A copy of the Sunderland Echo, a signed SAFC shirt and tracks from some of the city’s top musicians are among the time capsule items being buried in the foundations of Wearside’s new cultural venue.
Attending the burying of the capsule at the Old Fire Station off High Street West were singer songwriters Marty Longstaff and Beccy Young, representing the future of the site as it’s turned into a multi-purpose venue, while outgoing Chief Fire Officer Tom Capeling represented its proud past.
The building, which had stood derelict for more than 20 years, is being redeveloped as a £3.6m arts and culture centre, with financial support from the Heritage Lottery Fund.
Due to reopen in the autumn, the 110-year-old building is being revamped into a restaurant, cafe, heritage centre and dance and drama studios.
Marty and Beccy are hoping to perform or lead workshops at the venue, while Tom worked at the Fire Station during his 29 years as a firefighter.
Sunderland-born Tom, who retires from his role at the end of this month, said: “I was never stationed here, but I worked from here and knew most, if not all of
the lads who were here when the station closed.
“It was a busy, happy station right at the heart of the city centre. It’s great to see the building has such a bright future, and I wish everyone involved with the project all the best.”
Helen Green, director of the Fire Station, added: “The time capsule links the Fire Station’s past, present and future. Included in the items we’ve buried were a
programme from the SAFC vs Burnley game and a signed SAFC shirt; a programme from The Full Monty which was on at the Empire; information about the city’s bid to
become City of Culture 2021; prospectuses from the University of Sunderland and Sunderland College and some information about the Fire Service and the Fire Station that Tom kindly provided. We also buried an iPod with some music from Sunderland’s current vibrant music scene and a Sunderland Echo so future folk can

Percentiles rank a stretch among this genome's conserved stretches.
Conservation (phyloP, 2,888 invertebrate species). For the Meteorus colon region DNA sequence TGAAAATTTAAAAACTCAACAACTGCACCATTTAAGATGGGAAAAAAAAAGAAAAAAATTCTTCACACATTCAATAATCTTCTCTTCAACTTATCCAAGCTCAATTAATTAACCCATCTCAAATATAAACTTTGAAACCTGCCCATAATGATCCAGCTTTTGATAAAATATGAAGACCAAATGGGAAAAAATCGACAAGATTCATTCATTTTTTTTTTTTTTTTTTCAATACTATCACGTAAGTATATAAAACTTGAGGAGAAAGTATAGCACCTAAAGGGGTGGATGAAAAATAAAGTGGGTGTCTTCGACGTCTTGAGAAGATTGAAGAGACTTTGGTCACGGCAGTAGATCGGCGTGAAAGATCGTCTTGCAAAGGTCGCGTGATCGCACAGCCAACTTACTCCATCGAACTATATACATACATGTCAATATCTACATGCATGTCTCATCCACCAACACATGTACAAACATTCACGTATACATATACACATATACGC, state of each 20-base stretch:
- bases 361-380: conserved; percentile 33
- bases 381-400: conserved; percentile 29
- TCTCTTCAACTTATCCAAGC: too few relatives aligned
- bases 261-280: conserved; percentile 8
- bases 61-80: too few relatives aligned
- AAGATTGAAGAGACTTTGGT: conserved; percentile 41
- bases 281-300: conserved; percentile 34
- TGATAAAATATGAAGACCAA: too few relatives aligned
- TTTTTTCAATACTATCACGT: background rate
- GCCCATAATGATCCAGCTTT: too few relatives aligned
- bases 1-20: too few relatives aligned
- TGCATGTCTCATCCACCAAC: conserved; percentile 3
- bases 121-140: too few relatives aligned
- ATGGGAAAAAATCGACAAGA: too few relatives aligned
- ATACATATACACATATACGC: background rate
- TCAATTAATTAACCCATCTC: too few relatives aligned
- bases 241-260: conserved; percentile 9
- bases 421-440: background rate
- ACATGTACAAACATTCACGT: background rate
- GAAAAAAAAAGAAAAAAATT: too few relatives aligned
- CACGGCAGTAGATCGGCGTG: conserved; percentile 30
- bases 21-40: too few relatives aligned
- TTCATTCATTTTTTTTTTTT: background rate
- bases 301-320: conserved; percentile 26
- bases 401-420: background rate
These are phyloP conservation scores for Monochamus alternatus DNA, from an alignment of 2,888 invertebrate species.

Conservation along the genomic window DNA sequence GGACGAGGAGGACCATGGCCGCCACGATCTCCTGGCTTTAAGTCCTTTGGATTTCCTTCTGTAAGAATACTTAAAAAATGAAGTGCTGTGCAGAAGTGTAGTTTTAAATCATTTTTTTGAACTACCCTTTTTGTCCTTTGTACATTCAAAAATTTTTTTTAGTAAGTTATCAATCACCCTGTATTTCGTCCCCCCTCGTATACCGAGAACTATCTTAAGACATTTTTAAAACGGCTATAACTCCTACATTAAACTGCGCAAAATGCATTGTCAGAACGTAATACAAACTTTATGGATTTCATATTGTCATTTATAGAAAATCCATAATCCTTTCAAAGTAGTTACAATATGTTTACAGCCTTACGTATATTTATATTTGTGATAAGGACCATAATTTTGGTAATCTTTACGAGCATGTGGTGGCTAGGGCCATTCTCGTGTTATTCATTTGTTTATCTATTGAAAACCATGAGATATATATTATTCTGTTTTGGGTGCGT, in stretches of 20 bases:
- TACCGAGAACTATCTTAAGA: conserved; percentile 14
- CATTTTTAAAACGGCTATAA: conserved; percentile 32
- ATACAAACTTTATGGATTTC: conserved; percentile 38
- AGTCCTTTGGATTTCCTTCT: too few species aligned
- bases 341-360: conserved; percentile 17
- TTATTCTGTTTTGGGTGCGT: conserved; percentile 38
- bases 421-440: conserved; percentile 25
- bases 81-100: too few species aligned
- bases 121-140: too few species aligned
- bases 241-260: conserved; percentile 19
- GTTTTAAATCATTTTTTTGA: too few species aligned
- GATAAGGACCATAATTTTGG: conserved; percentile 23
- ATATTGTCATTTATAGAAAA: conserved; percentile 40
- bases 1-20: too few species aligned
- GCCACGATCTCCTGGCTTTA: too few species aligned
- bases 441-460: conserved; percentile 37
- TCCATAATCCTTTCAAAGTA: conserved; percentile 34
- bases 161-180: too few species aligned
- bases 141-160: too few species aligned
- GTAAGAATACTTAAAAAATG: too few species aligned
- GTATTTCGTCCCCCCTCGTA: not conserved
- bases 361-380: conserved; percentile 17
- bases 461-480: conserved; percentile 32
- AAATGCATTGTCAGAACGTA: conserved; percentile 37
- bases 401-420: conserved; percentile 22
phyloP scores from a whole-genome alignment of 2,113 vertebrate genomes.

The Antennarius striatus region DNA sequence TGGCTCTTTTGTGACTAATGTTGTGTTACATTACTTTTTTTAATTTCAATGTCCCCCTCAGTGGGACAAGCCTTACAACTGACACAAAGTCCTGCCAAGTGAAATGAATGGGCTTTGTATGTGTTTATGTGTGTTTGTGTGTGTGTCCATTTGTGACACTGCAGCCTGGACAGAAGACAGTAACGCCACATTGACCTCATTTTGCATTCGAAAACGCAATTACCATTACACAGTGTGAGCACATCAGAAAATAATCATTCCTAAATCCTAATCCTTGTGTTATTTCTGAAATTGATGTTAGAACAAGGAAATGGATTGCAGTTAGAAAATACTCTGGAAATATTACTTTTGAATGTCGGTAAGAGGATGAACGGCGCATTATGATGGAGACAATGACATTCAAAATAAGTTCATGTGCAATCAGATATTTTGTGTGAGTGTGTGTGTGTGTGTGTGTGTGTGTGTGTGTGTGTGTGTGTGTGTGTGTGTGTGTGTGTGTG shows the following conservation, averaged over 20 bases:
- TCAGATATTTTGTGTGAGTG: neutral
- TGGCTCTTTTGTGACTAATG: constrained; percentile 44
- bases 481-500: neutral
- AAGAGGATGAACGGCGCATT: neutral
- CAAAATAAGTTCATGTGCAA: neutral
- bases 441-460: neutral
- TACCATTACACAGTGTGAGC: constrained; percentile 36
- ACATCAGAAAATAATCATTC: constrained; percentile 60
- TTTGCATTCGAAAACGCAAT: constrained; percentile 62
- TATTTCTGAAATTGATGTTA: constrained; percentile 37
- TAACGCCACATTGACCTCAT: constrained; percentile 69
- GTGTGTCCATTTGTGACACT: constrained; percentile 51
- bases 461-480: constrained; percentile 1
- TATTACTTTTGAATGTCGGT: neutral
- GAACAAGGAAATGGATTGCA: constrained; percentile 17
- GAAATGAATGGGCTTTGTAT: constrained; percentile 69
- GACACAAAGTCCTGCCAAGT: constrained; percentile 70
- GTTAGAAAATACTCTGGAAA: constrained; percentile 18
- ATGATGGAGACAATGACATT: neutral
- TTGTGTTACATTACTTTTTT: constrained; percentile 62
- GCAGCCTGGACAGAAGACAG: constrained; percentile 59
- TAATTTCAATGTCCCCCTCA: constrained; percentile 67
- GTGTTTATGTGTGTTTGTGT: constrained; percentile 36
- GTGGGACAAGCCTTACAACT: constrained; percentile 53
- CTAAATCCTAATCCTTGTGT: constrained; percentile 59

read what was happening in Sunderland in Spring 2017.
“Hopefully future generations will be able to see what a pivotal development the Fire Station was in the city’s evolution into a vibrant cultural city.
“The MAC Quarter will transform Sunderland’s city centre and we’re excited about what an important addition the building will be to the city’s arts sector.”
The Fire Station development is the second stage of Sunderland Music Arts and Culture (MAC) Trust’s transformation of the area. The first phase was the award-winning renovation of the historic Dun Cow pub, and the third stage will be the renovation of the Londonderry pub, which started last week.
The fourth stage of the MAC’s cultural quarter will be the construction of a new £8.2m auditorium for music, dance and drama. Arts Council England awarded £6m towards the cost of the work, which will begin later this year and be finished in 2019.